If you’re worried that this look is just reserved for band members from The Klaxons and you follow the writings of journalist and stylist Dan Rookwood that “some men can look cool in [bow ties]; most don’t. The odds are not in your favour”, then it may be more suitable to move from quirky to conservative.
Not all bow tie lovers are rockers; David Gandy and Idris Elba show a penchant for the classic but contemporary look. Duchamp has this nailed; it has kept the classical etiquette of the bow tie but has got creative with ornate patterns and startling colours. The brand started out in Notting Hill but is now stocked internationally and tailors bright and beautiful zig zags, florals and polka dots, from thin knitted pieces to geometric prints. It is a British brand with strong traditions; all ties are handmade in England and fabric is woven by a company in Suffolk that dates back to the early 1700s.
Although sales in the bow tie have dipped more recently, Gianni Colarossi, the Creative Director of Duchamp, says that this doesn’t mean the fad has passed. “Its popularity in recent years has made the bow tie more accessible to a younger generation. There are some amazing fabrics and silks being used in bows – they are an intriguing accessory.” Designers are not letting go of this chance to refashion this quirky craze as Henry Graham, CCO of Wolf & Badger on Ledbury Road, has noticed. “I am seeing more and more designers making accessory collections with only bow ties and pocket squares,” he says, “whereas, previously, designers would never have made a men’s accessory collection without a traditional tie.” One of the brands stocked there is Louise & Zaid who has seen a 20 per cent increase this year alone for men who are still substituting ties with a bow.
Although bow ties may have cast a long shadow over other neck accessories, there is still lenty of interest in the simple, straight tie; although simple might not be relevant anymore. Patterns, silk knit, wool knit, skinny and fat; there are an abundance of options to match a shirt (although, the details on these logistics are so precise they are best left to another article). Experimentation with materials has been particularly
“You should never use clip-ons, unless you are a small child, in which case it is excusable”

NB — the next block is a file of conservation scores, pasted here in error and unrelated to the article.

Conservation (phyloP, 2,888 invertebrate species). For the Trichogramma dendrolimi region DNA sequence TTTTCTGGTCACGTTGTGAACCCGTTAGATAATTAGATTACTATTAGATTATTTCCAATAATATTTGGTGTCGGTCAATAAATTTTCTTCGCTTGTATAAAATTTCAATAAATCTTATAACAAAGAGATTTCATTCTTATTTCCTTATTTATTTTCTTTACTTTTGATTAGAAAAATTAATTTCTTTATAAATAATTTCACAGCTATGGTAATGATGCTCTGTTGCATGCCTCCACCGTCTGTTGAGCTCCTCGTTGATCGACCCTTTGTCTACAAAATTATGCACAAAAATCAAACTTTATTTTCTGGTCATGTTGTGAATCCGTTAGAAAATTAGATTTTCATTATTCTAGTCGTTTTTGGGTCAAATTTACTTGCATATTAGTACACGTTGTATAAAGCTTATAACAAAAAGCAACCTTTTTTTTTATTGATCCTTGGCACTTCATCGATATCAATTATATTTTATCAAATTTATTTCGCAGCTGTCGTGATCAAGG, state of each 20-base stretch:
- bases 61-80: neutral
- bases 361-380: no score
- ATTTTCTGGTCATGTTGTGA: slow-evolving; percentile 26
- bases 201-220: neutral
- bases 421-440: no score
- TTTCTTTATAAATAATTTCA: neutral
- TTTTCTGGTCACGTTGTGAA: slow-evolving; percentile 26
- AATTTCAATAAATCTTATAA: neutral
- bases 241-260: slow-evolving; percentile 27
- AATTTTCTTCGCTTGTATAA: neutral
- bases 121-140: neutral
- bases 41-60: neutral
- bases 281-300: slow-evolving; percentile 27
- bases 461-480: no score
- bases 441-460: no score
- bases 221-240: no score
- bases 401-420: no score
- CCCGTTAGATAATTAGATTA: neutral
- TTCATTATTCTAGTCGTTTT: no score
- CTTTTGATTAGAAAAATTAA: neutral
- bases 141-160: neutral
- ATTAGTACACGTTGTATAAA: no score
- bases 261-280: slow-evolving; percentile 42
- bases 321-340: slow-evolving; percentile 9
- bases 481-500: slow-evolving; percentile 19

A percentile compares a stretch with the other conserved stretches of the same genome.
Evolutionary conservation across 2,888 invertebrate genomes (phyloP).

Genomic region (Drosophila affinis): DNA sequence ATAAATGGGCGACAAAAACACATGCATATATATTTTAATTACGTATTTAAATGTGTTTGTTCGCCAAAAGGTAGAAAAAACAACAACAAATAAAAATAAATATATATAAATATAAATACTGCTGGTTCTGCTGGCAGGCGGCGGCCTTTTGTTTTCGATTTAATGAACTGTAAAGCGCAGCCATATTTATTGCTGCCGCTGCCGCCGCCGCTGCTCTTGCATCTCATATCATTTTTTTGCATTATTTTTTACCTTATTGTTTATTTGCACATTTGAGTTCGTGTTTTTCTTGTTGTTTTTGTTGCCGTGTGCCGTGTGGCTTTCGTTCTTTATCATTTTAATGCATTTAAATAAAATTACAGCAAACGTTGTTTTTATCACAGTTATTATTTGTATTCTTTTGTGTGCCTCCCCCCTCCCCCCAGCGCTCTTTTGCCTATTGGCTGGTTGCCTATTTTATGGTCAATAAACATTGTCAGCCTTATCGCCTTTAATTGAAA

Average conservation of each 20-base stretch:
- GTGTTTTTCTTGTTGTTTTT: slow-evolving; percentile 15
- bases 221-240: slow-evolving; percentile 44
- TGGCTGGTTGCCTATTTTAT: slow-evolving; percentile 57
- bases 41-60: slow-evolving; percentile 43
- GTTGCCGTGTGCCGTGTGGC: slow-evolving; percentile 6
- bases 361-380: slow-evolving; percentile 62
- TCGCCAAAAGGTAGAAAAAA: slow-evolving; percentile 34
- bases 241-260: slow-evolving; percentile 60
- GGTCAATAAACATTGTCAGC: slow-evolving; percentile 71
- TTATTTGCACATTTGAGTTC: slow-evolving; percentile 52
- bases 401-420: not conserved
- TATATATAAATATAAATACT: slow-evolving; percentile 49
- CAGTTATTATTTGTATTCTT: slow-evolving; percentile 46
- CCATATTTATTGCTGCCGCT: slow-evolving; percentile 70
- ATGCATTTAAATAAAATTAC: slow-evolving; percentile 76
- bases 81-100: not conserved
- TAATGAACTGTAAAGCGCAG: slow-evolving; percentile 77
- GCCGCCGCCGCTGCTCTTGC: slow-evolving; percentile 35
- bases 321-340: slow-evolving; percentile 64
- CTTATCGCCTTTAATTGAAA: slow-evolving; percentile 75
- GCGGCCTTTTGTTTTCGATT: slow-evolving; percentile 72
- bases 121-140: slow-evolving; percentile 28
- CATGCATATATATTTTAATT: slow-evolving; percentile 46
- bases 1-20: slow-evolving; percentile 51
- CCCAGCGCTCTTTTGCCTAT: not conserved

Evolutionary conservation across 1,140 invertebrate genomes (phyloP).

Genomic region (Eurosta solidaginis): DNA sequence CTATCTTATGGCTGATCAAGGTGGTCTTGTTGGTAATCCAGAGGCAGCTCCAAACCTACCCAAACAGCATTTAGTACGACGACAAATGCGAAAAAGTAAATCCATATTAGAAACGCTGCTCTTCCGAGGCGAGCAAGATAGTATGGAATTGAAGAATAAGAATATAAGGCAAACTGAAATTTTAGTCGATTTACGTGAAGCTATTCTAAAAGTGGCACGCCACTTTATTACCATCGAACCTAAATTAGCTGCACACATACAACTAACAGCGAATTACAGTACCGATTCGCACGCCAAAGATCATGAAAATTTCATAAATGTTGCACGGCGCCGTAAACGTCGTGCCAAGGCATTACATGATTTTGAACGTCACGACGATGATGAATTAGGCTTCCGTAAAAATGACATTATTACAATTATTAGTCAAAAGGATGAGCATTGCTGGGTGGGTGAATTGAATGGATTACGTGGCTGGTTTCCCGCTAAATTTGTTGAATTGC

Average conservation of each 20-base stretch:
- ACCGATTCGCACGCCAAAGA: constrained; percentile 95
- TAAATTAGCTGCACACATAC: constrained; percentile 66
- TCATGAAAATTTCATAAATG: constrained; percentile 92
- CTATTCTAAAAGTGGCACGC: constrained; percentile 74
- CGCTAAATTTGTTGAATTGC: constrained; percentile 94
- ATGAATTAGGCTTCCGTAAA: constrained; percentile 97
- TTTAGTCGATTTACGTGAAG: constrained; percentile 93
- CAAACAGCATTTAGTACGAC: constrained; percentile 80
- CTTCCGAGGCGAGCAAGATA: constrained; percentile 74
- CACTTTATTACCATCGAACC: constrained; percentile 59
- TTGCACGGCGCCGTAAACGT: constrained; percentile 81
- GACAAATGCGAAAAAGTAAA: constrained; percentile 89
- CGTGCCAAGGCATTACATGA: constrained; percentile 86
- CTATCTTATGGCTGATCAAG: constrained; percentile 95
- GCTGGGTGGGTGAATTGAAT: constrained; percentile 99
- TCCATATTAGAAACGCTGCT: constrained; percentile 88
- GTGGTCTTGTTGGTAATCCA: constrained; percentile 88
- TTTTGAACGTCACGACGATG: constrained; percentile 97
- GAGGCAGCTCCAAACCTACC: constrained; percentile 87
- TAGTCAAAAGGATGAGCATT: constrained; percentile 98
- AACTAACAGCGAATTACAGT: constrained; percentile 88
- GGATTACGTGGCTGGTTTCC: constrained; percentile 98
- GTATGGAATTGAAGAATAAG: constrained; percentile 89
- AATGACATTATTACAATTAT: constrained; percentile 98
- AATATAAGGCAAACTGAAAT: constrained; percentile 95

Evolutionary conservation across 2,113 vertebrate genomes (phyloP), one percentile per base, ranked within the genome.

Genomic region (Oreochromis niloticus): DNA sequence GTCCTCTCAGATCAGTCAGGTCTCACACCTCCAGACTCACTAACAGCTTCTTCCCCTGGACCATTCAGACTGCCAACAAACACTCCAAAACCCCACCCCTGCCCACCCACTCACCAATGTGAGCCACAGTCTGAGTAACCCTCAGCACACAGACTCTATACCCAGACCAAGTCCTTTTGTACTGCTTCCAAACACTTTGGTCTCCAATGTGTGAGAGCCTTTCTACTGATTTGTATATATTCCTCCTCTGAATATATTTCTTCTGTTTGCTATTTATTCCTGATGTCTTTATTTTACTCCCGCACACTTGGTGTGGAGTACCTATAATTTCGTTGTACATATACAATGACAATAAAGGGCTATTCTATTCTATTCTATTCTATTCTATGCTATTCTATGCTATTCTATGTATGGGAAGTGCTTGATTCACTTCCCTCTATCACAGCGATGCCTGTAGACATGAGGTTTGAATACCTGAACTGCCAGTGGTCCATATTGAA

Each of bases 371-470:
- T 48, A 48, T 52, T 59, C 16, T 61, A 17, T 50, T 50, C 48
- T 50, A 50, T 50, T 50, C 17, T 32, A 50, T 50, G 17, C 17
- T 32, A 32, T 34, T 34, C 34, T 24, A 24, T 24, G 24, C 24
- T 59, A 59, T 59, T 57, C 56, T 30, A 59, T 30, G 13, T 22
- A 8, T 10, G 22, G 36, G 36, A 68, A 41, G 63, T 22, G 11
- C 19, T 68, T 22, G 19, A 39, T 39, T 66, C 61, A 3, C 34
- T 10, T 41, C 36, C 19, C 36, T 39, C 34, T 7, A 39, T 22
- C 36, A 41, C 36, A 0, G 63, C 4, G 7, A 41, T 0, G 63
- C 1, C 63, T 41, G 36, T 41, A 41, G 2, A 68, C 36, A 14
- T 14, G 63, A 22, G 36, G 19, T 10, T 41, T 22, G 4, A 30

prevalent; Salvatore Ferragamo and Marc Jacobs showcased matching tie and shirt prints of grazing giraffes and pink flamingos at the S/S 15 Milan and Pitti Uomo shows. Henry Graham applauds this innovation.
“I have seen some really great ties being made from beautiful materials traditionally associated with women’s fashion, such as lace,” he says. Although, he adds, “If you are going to wear a tie or bow tie you should learn how to tie one, unless you are small child, in which case it is excusable.”
The tie was originally a modification of the cravat around the 19th century but history has recently been reversed at London Collection: Mens, which saw the attention hit back to cravat. However, others off the runway are yet to be persuaded; “Cravats were certainly on show,” says Colarassi, “but I’m yet to be convinced if we will see them as the next big thing.” Whether you are in agreement or not, brushing up on your double fisherman’s and rolling hitch knots will stand you in good stead for tying up scarfs for one season at least and a plethora of outdoor pursuits after that.
These choices may leave brains reeling as men decide what to don for a day out, but no matter how they like to wear their tie – in a bow, knit or knot – just remember to do it with conviction; as Oscar Wilde once wrote: “Sentiment is all very well for the button-hole. But the essential thing for a necktie is style. A well-tied tie is the first serious step in life.”